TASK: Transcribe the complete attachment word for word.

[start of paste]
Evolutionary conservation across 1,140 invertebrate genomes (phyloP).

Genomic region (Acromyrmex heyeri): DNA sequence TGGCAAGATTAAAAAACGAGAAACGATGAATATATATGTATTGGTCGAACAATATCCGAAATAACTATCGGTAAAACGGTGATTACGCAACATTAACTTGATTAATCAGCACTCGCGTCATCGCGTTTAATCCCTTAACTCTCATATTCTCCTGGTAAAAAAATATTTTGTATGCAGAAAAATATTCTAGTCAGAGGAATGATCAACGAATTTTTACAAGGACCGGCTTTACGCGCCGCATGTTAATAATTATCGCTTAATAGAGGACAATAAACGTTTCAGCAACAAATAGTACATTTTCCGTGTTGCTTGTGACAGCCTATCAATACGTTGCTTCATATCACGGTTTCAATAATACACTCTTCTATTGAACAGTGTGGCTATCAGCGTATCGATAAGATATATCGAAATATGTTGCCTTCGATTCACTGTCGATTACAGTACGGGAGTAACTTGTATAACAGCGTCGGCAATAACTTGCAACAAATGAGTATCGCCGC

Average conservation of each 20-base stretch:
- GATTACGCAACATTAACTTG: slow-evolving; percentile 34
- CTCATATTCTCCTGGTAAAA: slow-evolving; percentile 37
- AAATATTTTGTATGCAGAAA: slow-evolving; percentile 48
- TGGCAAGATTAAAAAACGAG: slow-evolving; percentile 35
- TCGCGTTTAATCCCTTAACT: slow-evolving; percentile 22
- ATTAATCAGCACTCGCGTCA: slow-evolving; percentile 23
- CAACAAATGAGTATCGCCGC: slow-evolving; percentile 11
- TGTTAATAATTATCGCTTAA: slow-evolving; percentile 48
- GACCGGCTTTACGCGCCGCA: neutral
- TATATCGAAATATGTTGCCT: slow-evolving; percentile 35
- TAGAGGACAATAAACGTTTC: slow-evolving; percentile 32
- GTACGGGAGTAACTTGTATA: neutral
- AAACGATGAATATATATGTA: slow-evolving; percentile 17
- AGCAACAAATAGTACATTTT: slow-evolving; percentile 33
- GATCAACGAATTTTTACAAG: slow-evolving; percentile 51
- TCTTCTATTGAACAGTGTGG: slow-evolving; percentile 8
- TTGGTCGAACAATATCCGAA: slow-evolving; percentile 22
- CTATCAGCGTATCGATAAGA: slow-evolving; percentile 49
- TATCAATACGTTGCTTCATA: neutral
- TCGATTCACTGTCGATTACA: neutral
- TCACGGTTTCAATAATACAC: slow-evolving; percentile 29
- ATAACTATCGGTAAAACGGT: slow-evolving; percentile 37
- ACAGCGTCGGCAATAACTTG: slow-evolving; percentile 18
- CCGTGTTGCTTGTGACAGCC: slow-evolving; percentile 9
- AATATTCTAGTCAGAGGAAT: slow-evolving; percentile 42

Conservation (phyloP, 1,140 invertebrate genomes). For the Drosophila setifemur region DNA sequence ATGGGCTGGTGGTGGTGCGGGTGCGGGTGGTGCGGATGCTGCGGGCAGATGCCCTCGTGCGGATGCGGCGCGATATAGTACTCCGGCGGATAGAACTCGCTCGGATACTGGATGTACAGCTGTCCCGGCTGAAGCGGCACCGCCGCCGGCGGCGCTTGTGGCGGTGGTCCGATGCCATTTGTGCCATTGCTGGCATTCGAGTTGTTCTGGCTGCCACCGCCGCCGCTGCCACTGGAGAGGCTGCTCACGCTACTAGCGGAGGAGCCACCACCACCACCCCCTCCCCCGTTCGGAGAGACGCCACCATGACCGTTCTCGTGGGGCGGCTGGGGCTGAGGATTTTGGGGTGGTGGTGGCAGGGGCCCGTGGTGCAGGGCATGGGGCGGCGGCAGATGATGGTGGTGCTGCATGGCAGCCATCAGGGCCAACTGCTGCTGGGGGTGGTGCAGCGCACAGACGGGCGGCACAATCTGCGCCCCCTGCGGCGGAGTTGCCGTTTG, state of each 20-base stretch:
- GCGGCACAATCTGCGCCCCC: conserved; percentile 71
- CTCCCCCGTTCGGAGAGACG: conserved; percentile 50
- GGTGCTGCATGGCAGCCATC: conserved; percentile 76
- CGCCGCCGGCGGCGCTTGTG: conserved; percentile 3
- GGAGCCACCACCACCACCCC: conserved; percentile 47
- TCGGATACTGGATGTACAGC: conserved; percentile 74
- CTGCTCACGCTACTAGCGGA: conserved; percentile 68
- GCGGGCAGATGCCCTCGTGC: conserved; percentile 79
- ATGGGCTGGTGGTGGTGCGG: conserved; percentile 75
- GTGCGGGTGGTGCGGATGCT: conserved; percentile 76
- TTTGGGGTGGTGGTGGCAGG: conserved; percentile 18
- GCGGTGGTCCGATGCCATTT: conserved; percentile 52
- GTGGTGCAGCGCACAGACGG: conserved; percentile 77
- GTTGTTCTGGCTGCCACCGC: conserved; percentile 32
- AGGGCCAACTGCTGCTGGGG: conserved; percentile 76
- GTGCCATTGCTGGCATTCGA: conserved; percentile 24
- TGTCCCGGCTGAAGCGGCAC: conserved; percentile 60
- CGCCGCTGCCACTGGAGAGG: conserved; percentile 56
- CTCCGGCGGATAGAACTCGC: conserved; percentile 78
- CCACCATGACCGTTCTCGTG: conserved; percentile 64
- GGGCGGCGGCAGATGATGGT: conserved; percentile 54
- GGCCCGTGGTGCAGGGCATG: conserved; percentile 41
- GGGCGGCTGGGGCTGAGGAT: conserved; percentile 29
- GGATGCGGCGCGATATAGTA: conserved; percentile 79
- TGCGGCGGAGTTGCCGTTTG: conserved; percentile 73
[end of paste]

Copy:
Evolutionary conservation across 1,140 invertebrate genomes (phyloP).

Genomic region (Acromyrmex heyeri): DNA sequence TGGCAAGATTAAAAAACGAGAAACGATGAATATATATGTATTGGTCGAACAATATCCGAAATAACTATCGGTAAAACGGTGATTACGCAACATTAACTTGATTAATCAGCACTCGCGTCATCGCGTTTAATCCCTTAACTCTCATATTCTCCTGGTAAAAAAATATTTTGTATGCAGAAAAATATTCTAGTCAGAGGAATGATCAACGAATTTTTACAAGGACCGGCTTTACGCGCCGCATGTTAATAATTATCGCTTAATAGAGGACAATAAACGTTTCAGCAACAAATAGTACATTTTCCGTGTTGCTTGTGACAGCCTATCAATACGTTGCTTCATATCACGGTTTCAATAATACACTCTTCTATTGAACAGTGTGGCTATCAGCGTATCGATAAGATATATCGAAATATGTTGCCTTCGATTCACTGTCGATTACAGTACGGGAGTAACTTGTATAACAGCGTCGGCAATAACTTGCAACAAATGAGTATCGCCGC

Average conservation of each 20-base stretch:
- GATTACGCAACATTAACTTG: slow-evolving; percentile 34
- CTCATATTCTCCTGGTAAAA: slow-evolving; percentile 37
- AAATATTTTGTATGCAGAAA: slow-evolving; percentile 48
- TGGCAAGATTAAAAAACGAG: slow-evolving; percentile 35
- TCGCGTTTAATCCCTTAACT: slow-evolving; percentile 22
- ATTAATCAGCACTCGCGTCA: slow-evolving; percentile 23
- CAACAAATGAGTATCGCCGC: slow-evolving; percentile 11
- TGTTAATAATTATCGCTTAA: slow-evolving; percentile 48
- GACCGGCTTTACGCGCCGCA: neutral
- TATATCGAAATATGTTGCCT: slow-evolving; percentile 35
- TAGAGGACAATAAACGTTTC: slow-evolving; percentile 32
- GTACGGGAGTAACTTGTATA: neutral
- AAACGATGAATATATATGTA: slow-evolving; percentile 17
- AGCAACAAATAGTACATTTT: slow-evolving; percentile 33
- GATCAACGAATTTTTACAAG: slow-evolving; percentile 51
- TCTTCTATTGAACAGTGTGG: slow-evolving; percentile 8
- TTGGTCGAACAATATCCGAA: slow-evolving; percentile 22
- CTATCAGCGTATCGATAAGA: slow-evolving; percentile 49
- TATCAATACGTTGCTTCATA: neutral
- TCGATTCACTGTCGATTACA: neutral
- TCACGGTTTCAATAATACAC: slow-evolving; percentile 29
- ATAACTATCGGTAAAACGGT: slow-evolving; percentile 37
- ACAGCGTCGGCAATAACTTG: slow-evolving; percentile 18
- CCGTGTTGCTTGTGACAGCC: slow-evolving; percentile 9
- AATATTCTAGTCAGAGGAAT: slow-evolving; percentile 42

Conservation (phyloP, 1,140 invertebrate genomes). For the Drosophila setifemur region DNA sequence ATGGGCTGGTGGTGGTGCGGGTGCGGGTGGTGCGGATGCTGCGGGCAGATGCCCTCGTGCGGATGCGGCGCGATATAGTACTCCGGCGGATAGAACTCGCTCGGATACTGGATGTACAGCTGTCCCGGCTGAAGCGGCACCGCCGCCGGCGGCGCTTGTGGCGGTGGTCCGATGCCATTTGTGCCATTGCTGGCATTCGAGTTGTTCTGGCTGCCACCGCCGCCGCTGCCACTGGAGAGGCTGCTCACGCTACTAGCGGAGGAGCCACCACCACCACCCCCTCCCCCGTTCGGAGAGACGCCACCATGACCGTTCTCGTGGGGCGGCTGGGGCTGAGGATTTTGGGGTGGTGGTGGCAGGGGCCCGTGGTGCAGGGCATGGGGCGGCGGCAGATGATGGTGGTGCTGCATGGCAGCCATCAGGGCCAACTGCTGCTGGGGGTGGTGCAGCGCACAGACGGGCGGCACAATCTGCGCCCCCTGCGGCGGAGTTGCCGTTTG, state of each 20-base stretch:
- GCGGCACAATCTGCGCCCCC: conserved; percentile 71
- CTCCCCCGTTCGGAGAGACG: conserved; percentile 50
- GGTGCTGCATGGCAGCCATC: conserved; percentile 76
- CGCCGCCGGCGGCGCTTGTG: conserved; percentile 3
- GGAGCCACCACCACCACCCC: conserved; percentile 47
- TCGGATACTGGATGTACAGC: conserved; percentile 74
- CTGCTCACGCTACTAGCGGA: conserved; percentile 68
- GCGGGCAGATGCCCTCGTGC: conserved; percentile 79
- ATGGGCTGGTGGTGGTGCGG: conserved; percentile 75
- GTGCGGGTGGTGCGGATGCT: conserved; percentile 76
- TTTGGGGTGGTGGTGGCAGG: conserved; percentile 18
- GCGGTGGTCCGATGCCATTT: conserved; percentile 52
- GTGGTGCAGCGCACAGACGG: conserved; percentile 77
- GTTGTTCTGGCTGCCACCGC: conserved; percentile 32
- AGGGCCAACTGCTGCTGGGG: conserved; percentile 76
- GTGCCATTGCTGGCATTCGA: conserved; percentile 24
- TGTCCCGGCTGAAGCGGCAC: conserved; percentile 60
- CGCCGCTGCCACTGGAGAGG: conserved; percentile 56
- CTCCGGCGGATAGAACTCGC: conserved; percentile 78
- CCACCATGACCGTTCTCGTG: conserved; percentile 64
- GGGCGGCGGCAGATGATGGT: conserved; percentile 54
- GGCCCGTGGTGCAGGGCATG: conserved; percentile 41
- GGGCGGCTGGGGCTGAGGAT: conserved; percentile 29
- GGATGCGGCGCGATATAGTA: conserved; percentile 79
- TGCGGCGGAGTTGCCGTTTG: conserved; percentile 73